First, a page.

Monday, September 7, 2015

Tips vs. Forms

Now that we know more about tips and forms, how do you choose which one to use? Again, personal preference is part of the equation, but there are also pros and cons that should be considered and as part of the client intake it is important to match the method of application with the client’s needs and lifestyle.

Using Tips
Pros: Using tips gives a consistent look from nail to nail. Easier to master. Generally easier to shape than sculptures as they are softer to file. Clients are more familiar with them. Super easy French manicures when using white tips.
Cons: Faulty tip application will undermine product performance. Nail adhesive will inherently break down faster than the overlay, causing separation of the tips from the natural nails. Tips are not meant to be the "strength" of the nail which means that nails tend to be a bit thicker as you have the thickness of the tip as well as the thickness of the overlay product. Not solvent resistant (nail techs often end up with strangely shaped nails as solvents eat away at the tips). Blending the tip takes time and if not done carefully can damage the natural nail. It is very rare for a tip to fit a nail perfectly, and many tips will require some refinement and adjustment on your part which takes more time.
Regarding the fact that adhesive breaks down with exposure to moisture – you can avoid this issue by applying your tips with acrylic (will not work with gel) - Place a wet ball of acrylic in the well of the tip and place the tip at a 45 degree angle pressing it firmly against the edge of the natural nail and slowly roll it forward creating a squeegee effect but not so firm that you squeeze out all of the acrylic. You will need to hold the tip until the acrylic is set.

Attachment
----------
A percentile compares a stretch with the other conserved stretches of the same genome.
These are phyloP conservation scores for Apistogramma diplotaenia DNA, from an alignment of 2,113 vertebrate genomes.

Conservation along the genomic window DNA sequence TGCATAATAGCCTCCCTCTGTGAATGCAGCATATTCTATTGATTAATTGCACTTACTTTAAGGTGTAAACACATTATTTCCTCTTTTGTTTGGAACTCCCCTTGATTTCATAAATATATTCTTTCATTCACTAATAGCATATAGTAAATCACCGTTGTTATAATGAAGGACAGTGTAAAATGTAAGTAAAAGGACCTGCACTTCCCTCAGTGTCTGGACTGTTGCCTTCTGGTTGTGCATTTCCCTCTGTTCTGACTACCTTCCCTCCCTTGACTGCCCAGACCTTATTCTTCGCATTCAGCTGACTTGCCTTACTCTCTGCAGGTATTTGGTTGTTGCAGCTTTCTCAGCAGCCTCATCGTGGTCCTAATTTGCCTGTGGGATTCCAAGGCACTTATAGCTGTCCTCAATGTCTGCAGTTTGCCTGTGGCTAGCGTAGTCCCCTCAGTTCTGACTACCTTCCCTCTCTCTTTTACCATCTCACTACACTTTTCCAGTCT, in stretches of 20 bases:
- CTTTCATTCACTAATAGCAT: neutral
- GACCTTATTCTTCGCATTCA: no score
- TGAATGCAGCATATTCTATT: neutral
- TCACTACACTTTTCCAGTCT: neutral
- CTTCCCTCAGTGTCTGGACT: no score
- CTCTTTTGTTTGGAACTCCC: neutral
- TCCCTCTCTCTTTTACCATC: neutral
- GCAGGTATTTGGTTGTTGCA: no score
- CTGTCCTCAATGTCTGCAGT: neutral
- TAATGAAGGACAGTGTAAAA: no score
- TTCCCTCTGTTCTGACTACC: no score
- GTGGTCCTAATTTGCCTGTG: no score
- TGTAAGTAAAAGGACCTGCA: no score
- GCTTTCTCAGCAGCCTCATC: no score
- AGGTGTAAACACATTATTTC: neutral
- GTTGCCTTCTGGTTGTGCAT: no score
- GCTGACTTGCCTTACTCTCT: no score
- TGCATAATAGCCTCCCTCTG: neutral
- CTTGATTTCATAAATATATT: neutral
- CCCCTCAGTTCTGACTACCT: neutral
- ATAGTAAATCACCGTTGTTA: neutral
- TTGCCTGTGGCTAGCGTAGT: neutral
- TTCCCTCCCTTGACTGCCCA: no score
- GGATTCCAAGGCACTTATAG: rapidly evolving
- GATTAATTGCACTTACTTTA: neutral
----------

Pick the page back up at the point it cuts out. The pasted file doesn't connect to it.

Using Forms (“sculpting”):
Pros: No adhesive to break down over time. Can be thinner than tips as you don’t have the bulk of the tip under the product. Better solvent resistance than tips. Once mastered, are generally faster to apply than a properly applied and blended tip. Generally better for nail biters because the moisture in the nails of biters break down adhesive and also the thick skin on the edge of a nail biters fingers will often push the tip off the nail or create a “ski jump” look to the nail.
Cons: Harder to master. Often takes longer when starting due to not having the guideline of the tip to apply the product on top of. Clients unfamiliar with them and don’t often ask for them.
Some techs charge more for nails sculptured on forms. This is once again a personal preference – some techs just don’t like sculpting and charge more to discourage that choice. Others charge more because it takes them longer. Still others charge more because not many people offer the service and so you have the “supply and demand” equation. You need to do what you feel is appropriate in your salon and area. [Opinion: I never charge more for one or the other because I want to be able to give my clients the best possible service as *I* see it, without them worrying that I am trying to nickel and dime them. I also charge the same for gel/acrylic/wraps for the same reason.]

Join the conversation: Which do you prefer and why? What other Pros and Cons are there for either method?